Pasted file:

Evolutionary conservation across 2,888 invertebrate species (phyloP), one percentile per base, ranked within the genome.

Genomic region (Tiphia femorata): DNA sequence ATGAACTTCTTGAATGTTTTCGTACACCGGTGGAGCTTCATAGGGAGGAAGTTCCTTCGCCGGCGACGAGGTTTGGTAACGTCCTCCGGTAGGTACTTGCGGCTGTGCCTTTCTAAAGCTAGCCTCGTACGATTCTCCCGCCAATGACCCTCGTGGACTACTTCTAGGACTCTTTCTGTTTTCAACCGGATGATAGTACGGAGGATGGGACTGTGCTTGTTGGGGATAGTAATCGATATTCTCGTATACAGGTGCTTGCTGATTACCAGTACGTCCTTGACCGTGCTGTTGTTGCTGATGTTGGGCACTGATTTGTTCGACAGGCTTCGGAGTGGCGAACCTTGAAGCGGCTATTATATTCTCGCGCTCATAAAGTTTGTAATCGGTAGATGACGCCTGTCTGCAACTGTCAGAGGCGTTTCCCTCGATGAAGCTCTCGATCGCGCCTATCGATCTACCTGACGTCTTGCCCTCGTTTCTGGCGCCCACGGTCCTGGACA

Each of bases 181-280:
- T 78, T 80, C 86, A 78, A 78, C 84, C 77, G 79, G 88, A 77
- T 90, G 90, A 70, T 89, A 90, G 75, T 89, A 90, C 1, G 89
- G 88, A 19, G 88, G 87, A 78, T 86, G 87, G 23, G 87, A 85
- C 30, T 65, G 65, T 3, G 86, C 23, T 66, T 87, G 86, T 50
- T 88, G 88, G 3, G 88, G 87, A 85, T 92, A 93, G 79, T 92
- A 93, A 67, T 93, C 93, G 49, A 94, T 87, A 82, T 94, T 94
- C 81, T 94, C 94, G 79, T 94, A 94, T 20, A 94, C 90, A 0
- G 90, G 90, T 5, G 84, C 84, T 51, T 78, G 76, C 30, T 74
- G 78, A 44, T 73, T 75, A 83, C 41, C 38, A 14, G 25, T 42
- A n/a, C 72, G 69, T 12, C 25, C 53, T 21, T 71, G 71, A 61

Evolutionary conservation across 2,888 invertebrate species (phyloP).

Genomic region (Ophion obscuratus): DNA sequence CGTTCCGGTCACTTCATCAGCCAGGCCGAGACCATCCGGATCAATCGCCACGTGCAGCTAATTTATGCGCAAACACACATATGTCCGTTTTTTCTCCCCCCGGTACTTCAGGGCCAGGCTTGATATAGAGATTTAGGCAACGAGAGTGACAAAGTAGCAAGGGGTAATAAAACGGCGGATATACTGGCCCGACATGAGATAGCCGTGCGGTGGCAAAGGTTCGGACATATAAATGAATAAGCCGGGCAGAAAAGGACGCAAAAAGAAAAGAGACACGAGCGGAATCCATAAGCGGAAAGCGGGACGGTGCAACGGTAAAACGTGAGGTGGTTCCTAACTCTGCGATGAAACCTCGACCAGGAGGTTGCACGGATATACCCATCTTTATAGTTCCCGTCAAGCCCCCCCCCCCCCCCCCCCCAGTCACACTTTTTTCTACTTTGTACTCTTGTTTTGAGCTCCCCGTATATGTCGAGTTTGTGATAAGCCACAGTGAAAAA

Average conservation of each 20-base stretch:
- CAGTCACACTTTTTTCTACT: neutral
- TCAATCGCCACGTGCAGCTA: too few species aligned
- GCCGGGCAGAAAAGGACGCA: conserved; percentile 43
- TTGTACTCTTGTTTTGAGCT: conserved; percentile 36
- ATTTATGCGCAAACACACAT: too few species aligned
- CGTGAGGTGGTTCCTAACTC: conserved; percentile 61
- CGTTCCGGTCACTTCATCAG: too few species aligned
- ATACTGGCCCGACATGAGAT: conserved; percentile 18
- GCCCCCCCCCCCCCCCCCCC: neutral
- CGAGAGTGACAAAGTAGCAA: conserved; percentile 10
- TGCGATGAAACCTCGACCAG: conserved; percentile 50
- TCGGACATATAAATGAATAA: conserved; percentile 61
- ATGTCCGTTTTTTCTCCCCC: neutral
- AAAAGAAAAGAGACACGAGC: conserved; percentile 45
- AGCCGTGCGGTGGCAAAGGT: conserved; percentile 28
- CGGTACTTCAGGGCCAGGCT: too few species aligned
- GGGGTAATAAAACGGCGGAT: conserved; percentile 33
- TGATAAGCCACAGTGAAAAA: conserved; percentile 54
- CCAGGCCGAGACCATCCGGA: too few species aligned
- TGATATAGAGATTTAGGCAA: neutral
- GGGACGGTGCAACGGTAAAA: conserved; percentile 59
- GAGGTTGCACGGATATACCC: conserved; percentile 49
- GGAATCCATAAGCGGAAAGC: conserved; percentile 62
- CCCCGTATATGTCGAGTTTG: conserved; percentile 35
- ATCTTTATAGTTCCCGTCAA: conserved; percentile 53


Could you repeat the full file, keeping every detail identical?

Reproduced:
Evolutionary conservation across 2,888 invertebrate species (phyloP), one percentile per base, ranked within the genome.

Genomic region (Tiphia femorata): DNA sequence ATGAACTTCTTGAATGTTTTCGTACACCGGTGGAGCTTCATAGGGAGGAAGTTCCTTCGCCGGCGACGAGGTTTGGTAACGTCCTCCGGTAGGTACTTGCGGCTGTGCCTTTCTAAAGCTAGCCTCGTACGATTCTCCCGCCAATGACCCTCGTGGACTACTTCTAGGACTCTTTCTGTTTTCAACCGGATGATAGTACGGAGGATGGGACTGTGCTTGTTGGGGATAGTAATCGATATTCTCGTATACAGGTGCTTGCTGATTACCAGTACGTCCTTGACCGTGCTGTTGTTGCTGATGTTGGGCACTGATTTGTTCGACAGGCTTCGGAGTGGCGAACCTTGAAGCGGCTATTATATTCTCGCGCTCATAAAGTTTGTAATCGGTAGATGACGCCTGTCTGCAACTGTCAGAGGCGTTTCCCTCGATGAAGCTCTCGATCGCGCCTATCGATCTACCTGACGTCTTGCCCTCGTTTCTGGCGCCCACGGTCCTGGACA

Each of bases 181-280:
- T 78, T 80, C 86, A 78, A 78, C 84, C 77, G 79, G 88, A 77
- T 90, G 90, A 70, T 89, A 90, G 75, T 89, A 90, C 1, G 89
- G 88, A 19, G 88, G 87, A 78, T 86, G 87, G 23, G 87, A 85
- C 30, T 65, G 65, T 3, G 86, C 23, T 66, T 87, G 86, T 50
- T 88, G 88, G 3, G 88, G 87, A 85, T 92, A 93, G 79, T 92
- A 93, A 67, T 93, C 93, G 49, A 94, T 87, A 82, T 94, T 94
- C 81, T 94, C 94, G 79, T 94, A 94, T 20, A 94, C 90, A 0
- G 90, G 90, T 5, G 84, C 84, T 51, T 78, G 76, C 30, T 74
- G 78, A 44, T 73, T 75, A 83, C 41, C 38, A 14, G 25, T 42
- A n/a, C 72, G 69, T 12, C 25, C 53, T 21, T 71, G 71, A 61

Evolutionary conservation across 2,888 invertebrate species (phyloP).

Genomic region (Ophion obscuratus): DNA sequence CGTTCCGGTCACTTCATCAGCCAGGCCGAGACCATCCGGATCAATCGCCACGTGCAGCTAATTTATGCGCAAACACACATATGTCCGTTTTTTCTCCCCCCGGTACTTCAGGGCCAGGCTTGATATAGAGATTTAGGCAACGAGAGTGACAAAGTAGCAAGGGGTAATAAAACGGCGGATATACTGGCCCGACATGAGATAGCCGTGCGGTGGCAAAGGTTCGGACATATAAATGAATAAGCCGGGCAGAAAAGGACGCAAAAAGAAAAGAGACACGAGCGGAATCCATAAGCGGAAAGCGGGACGGTGCAACGGTAAAACGTGAGGTGGTTCCTAACTCTGCGATGAAACCTCGACCAGGAGGTTGCACGGATATACCCATCTTTATAGTTCCCGTCAAGCCCCCCCCCCCCCCCCCCCCAGTCACACTTTTTTCTACTTTGTACTCTTGTTTTGAGCTCCCCGTATATGTCGAGTTTGTGATAAGCCACAGTGAAAAA

Average conservation of each 20-base stretch:
- CAGTCACACTTTTTTCTACT: neutral
- TCAATCGCCACGTGCAGCTA: too few species aligned
- GCCGGGCAGAAAAGGACGCA: conserved; percentile 43
- TTGTACTCTTGTTTTGAGCT: conserved; percentile 36
- ATTTATGCGCAAACACACAT: too few species aligned
- CGTGAGGTGGTTCCTAACTC: conserved; percentile 61
- CGTTCCGGTCACTTCATCAG: too few species aligned
- ATACTGGCCCGACATGAGAT: conserved; percentile 18
- GCCCCCCCCCCCCCCCCCCC: neutral
- CGAGAGTGACAAAGTAGCAA: conserved; percentile 10
- TGCGATGAAACCTCGACCAG: conserved; percentile 50
- TCGGACATATAAATGAATAA: conserved; percentile 61
- ATGTCCGTTTTTTCTCCCCC: neutral
- AAAAGAAAAGAGACACGAGC: conserved; percentile 45
- AGCCGTGCGGTGGCAAAGGT: conserved; percentile 28
- CGGTACTTCAGGGCCAGGCT: too few species aligned
- GGGGTAATAAAACGGCGGAT: conserved; percentile 33
- TGATAAGCCACAGTGAAAAA: conserved; percentile 54
- CCAGGCCGAGACCATCCGGA: too few species aligned
- TGATATAGAGATTTAGGCAA: neutral
- GGGACGGTGCAACGGTAAAA: conserved; percentile 59
- GAGGTTGCACGGATATACCC: conserved; percentile 49
- GGAATCCATAAGCGGAAAGC: conserved; percentile 62
- CCCCGTATATGTCGAGTTTG: conserved; percentile 35
- ATCTTTATAGTTCCCGTCAA: conserved; percentile 53